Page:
The aunts and uncles all had ghost stories to tell about the place, mostly centering on the bedrooms upstairs. The house was on the route of the Underground Railroad and a black man in chains was sometimes seen along with a small black boy. The boy was suspected of contending with one of my uncles one night to steal the covers off his bed. UFOs had been seen in the field across from the house. For this reason, when I stayed overnight there, I learned from my youngest aunt (nine years older than me) to put a magic shield over my bed. This is done by laying flat on your bed, waving your arm overhead and saying "magic shield protect me." It worked too.

My own kids have been to the Farm only a handful of times. It's a long way from northern Vermont. But they are looking forward to returning today for a visit. My aunt in residence there is one of my favorites. She has a way of laughing where she doesn't make any noise but her shoulders move up and down quickly. She calls a grocery bag a "sack" and the word "always" comes out "oise". (midwestern usages, I think). Her greatness is further revealed by the fact that she informed me (without my asking) that I didn't need to bring any kid provisions for our stay because she has 18 boxes of Kraft Mac and Cheese (bought at Costco some time ago - it's my kids' favorite food and appropriately junky in keeping with the family tradition). She also recently bought a Wii that is set up in the kitchen. She does the bowling game there in the evenings with her off-the-grid brother and sister in law who are not, thankfully, so far off the grid they can't come down to the Farm house and play Wii games. We can hardly wait to go play, too.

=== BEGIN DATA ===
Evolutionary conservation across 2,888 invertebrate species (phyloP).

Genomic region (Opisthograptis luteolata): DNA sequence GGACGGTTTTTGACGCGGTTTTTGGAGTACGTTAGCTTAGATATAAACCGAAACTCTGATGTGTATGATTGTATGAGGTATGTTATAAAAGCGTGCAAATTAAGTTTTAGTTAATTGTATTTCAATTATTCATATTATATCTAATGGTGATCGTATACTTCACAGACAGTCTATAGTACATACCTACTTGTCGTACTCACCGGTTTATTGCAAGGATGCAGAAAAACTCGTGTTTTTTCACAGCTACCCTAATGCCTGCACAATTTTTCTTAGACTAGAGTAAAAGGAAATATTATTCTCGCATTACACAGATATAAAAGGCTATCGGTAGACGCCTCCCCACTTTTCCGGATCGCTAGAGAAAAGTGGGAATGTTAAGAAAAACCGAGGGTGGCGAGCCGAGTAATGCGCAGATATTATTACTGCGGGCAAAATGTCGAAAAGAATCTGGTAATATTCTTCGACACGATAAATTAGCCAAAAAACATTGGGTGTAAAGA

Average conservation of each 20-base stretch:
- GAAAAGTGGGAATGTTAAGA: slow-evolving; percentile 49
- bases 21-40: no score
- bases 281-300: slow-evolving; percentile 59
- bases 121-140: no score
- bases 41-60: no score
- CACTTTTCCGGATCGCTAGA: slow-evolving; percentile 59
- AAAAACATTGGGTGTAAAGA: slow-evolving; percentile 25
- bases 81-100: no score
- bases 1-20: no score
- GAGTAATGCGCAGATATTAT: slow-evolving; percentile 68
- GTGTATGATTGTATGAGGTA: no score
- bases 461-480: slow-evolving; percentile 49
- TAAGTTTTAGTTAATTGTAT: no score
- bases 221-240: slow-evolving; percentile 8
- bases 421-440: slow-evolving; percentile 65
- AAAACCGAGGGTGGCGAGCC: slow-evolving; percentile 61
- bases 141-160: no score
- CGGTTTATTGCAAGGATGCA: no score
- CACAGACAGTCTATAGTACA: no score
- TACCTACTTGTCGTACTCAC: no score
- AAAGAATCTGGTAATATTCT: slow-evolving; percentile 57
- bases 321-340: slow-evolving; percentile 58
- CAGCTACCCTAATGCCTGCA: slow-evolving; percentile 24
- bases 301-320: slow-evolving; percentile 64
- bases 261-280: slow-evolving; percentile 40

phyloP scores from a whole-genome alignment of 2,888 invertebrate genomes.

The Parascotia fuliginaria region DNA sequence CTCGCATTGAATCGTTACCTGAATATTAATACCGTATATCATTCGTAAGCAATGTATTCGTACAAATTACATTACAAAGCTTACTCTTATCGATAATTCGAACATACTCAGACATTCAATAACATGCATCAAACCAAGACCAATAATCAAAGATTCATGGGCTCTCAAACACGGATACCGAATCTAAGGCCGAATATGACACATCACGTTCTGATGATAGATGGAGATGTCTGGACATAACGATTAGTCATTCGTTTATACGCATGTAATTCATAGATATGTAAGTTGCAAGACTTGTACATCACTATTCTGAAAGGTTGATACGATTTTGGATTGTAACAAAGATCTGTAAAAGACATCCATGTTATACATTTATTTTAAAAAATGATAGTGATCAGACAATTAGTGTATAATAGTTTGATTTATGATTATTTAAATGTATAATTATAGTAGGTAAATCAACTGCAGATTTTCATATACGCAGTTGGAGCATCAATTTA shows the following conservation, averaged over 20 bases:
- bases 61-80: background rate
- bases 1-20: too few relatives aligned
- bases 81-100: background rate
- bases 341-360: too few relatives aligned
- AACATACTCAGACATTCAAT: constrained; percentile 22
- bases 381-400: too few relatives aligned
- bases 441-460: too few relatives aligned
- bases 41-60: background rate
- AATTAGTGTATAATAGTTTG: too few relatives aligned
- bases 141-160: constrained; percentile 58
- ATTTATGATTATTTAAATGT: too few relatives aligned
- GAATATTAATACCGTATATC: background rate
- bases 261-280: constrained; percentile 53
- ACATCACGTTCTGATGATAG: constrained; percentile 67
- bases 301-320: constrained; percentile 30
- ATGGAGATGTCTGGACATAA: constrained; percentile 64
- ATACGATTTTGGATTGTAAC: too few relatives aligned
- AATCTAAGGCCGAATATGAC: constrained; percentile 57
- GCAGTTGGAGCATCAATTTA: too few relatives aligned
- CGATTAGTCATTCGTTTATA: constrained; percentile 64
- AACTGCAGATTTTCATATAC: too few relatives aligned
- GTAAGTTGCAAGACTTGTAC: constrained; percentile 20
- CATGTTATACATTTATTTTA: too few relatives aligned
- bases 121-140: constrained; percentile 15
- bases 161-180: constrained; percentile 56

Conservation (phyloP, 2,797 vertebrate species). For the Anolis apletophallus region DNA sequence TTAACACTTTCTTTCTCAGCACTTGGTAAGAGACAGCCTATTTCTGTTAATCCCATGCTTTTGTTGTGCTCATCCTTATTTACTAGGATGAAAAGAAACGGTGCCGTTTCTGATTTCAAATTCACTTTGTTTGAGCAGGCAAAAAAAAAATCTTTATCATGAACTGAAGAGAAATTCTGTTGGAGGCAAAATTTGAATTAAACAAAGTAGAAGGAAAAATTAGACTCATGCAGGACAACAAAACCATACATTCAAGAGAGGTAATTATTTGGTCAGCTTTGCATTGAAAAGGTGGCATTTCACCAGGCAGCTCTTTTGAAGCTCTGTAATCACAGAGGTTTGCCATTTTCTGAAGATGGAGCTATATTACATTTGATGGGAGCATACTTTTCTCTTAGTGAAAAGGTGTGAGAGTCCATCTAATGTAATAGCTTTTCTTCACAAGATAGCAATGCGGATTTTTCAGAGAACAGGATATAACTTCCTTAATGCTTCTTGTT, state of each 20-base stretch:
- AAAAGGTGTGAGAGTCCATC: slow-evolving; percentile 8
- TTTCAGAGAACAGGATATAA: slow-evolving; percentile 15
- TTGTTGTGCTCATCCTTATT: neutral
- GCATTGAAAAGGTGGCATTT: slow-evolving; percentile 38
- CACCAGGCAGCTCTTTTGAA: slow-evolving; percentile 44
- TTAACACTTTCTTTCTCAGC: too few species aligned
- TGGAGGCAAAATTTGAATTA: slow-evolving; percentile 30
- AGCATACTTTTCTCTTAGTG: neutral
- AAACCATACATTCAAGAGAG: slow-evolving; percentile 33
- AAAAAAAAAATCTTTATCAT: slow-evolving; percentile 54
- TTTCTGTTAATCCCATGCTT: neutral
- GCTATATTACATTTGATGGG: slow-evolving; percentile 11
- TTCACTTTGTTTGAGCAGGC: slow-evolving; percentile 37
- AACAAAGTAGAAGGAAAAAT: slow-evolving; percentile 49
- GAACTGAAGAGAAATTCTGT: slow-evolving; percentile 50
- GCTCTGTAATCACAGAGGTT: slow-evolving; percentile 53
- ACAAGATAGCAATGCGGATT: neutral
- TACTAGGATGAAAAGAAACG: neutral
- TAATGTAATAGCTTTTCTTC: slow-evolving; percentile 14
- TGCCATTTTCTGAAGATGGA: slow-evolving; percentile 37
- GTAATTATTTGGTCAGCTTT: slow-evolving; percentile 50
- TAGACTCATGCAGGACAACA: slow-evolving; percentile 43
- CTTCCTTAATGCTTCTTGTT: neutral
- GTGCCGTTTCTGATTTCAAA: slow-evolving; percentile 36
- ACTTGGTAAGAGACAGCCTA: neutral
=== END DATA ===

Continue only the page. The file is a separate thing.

R. Sherman said...

There's nothing like showing the kidlings the old homestead to lead to several enjoyable hours worth of stories about "the old days." At least, that's what I tell my kids.


Anonymous said...

oh good. there are still such "farms" in existence - the places family legends are made of and the envy of all.
i hope you all have a wonderful time and add your own chapters to the legend....